TEPCO admitted last week that some subdrain pit wells at the Fukushima Daiichi plant showed a large increase in contamination. These wells were originally a system used to remove groundwater from the reactor building basements, similar to a sump pump system. After the disaster these wells were largely ignored until this year. TEPCO began sampling them and later came up with this idea to pump water out of the subdrain pits, decontaminate it and dump it in the ocean.
TEPCO already knew where unit 1 was releasing a plume of contaminated water via the turbine building. What makes this new location significant is that it is on the land side of unit 2. Groundwater flowing out to sea would be more likely to lower readings in this well than to increase them. TEPCO claimed this big radiation spike might be caused by recent rainwater inflow. This idea seems unlikely since most rainwater would be moving from outside or upstream towards this well, rather than from the reactor buildings outward.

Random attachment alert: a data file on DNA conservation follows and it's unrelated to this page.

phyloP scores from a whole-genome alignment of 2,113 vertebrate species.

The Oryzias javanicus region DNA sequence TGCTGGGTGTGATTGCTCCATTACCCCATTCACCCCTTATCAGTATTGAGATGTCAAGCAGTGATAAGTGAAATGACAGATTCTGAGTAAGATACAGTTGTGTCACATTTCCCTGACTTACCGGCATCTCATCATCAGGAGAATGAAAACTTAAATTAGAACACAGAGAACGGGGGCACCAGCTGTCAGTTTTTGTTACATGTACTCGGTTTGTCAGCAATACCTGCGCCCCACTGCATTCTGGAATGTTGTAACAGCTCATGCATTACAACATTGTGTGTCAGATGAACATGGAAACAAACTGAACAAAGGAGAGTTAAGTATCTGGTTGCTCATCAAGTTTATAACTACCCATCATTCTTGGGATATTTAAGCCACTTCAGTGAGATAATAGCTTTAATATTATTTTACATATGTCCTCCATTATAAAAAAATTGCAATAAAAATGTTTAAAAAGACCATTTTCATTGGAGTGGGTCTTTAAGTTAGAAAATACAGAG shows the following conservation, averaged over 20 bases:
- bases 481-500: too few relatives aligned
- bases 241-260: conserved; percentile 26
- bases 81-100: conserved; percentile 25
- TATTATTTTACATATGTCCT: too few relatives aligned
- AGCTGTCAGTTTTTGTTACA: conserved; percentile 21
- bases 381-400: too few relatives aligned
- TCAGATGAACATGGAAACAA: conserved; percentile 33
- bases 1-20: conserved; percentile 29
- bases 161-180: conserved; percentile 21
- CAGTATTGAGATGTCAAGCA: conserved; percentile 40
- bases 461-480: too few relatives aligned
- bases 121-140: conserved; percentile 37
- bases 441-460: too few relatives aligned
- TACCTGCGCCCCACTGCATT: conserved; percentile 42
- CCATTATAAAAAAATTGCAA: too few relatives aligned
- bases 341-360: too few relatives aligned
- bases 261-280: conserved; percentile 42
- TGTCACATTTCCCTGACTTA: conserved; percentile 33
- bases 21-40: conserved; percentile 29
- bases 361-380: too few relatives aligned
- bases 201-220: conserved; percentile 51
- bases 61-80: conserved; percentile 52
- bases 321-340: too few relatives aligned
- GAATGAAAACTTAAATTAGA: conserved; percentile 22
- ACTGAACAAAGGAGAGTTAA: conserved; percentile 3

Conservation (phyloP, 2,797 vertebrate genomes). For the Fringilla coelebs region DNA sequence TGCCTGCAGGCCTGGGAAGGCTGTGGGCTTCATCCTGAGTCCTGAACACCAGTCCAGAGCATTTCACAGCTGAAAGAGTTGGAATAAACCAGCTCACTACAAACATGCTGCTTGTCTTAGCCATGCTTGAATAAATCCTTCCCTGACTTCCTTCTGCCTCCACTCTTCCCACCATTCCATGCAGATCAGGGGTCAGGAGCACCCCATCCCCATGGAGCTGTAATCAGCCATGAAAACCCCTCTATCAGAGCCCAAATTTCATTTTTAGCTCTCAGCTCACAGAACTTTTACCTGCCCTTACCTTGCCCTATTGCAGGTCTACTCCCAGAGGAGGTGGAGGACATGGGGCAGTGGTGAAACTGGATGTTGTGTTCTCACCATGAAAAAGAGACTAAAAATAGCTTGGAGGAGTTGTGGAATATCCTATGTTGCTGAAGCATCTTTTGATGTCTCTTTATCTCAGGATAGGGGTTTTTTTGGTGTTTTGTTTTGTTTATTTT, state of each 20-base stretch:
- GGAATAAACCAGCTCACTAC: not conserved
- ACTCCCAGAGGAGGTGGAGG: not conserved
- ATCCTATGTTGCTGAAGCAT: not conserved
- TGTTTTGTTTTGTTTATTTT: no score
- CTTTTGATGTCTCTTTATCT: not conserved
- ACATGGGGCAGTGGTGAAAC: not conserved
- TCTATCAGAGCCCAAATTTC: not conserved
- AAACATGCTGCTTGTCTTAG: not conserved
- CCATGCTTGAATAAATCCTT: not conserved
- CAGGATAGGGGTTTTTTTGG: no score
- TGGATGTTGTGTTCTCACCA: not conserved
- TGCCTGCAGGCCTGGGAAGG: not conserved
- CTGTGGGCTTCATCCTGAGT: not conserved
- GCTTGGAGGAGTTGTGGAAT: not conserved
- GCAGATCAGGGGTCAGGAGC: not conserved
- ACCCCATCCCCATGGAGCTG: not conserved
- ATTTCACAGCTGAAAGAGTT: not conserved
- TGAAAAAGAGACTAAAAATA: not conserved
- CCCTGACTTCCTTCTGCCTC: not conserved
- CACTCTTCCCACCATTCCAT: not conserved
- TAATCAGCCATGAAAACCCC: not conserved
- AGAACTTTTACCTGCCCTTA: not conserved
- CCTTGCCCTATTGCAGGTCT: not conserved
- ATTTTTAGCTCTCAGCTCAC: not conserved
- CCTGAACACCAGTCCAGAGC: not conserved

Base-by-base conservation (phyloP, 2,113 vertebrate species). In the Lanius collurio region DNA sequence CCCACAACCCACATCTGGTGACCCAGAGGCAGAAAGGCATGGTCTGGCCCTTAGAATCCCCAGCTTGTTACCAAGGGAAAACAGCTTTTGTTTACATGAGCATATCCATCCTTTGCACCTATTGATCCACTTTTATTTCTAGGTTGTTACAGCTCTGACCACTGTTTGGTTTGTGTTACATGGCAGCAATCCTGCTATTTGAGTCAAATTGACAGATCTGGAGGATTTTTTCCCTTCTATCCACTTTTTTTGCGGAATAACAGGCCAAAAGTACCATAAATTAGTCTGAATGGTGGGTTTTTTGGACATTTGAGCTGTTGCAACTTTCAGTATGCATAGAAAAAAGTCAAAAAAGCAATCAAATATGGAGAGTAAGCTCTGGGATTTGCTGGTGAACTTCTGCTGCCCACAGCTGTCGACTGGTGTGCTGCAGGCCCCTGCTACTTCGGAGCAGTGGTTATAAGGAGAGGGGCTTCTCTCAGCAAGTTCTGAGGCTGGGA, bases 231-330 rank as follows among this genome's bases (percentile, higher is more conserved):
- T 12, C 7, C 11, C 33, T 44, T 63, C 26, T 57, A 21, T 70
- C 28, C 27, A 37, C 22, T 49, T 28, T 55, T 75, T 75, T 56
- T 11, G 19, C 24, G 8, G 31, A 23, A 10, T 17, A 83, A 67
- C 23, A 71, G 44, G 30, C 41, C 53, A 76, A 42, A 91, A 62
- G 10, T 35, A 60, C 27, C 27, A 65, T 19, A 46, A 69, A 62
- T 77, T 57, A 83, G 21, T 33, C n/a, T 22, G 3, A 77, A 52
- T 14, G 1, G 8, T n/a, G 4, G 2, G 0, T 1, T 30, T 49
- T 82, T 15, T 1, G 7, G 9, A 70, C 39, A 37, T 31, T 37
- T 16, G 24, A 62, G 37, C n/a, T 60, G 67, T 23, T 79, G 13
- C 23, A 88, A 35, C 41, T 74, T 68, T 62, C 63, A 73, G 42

What may be causing this is the pumping of the subdrain pits itself. By drawing out water from these wells, it could cause highly contaminated water in or under the reactor buildings to migrate towards the pumping location. TEPCO said they have not determined if they will resume the project of pumping out the subdrain pits. What this does show is that there may be other routes of contaminated water leakage from the reactors that have yet to be admitted. Unit 2’s torus room has consistently had low radiation readings by comparison. Readings in containment and a trench near the intake canal have had consistently very high radiation readings. This new finding could be another piece in that puzzle to determine how unit 2 melted down and continues to leak to the environment.
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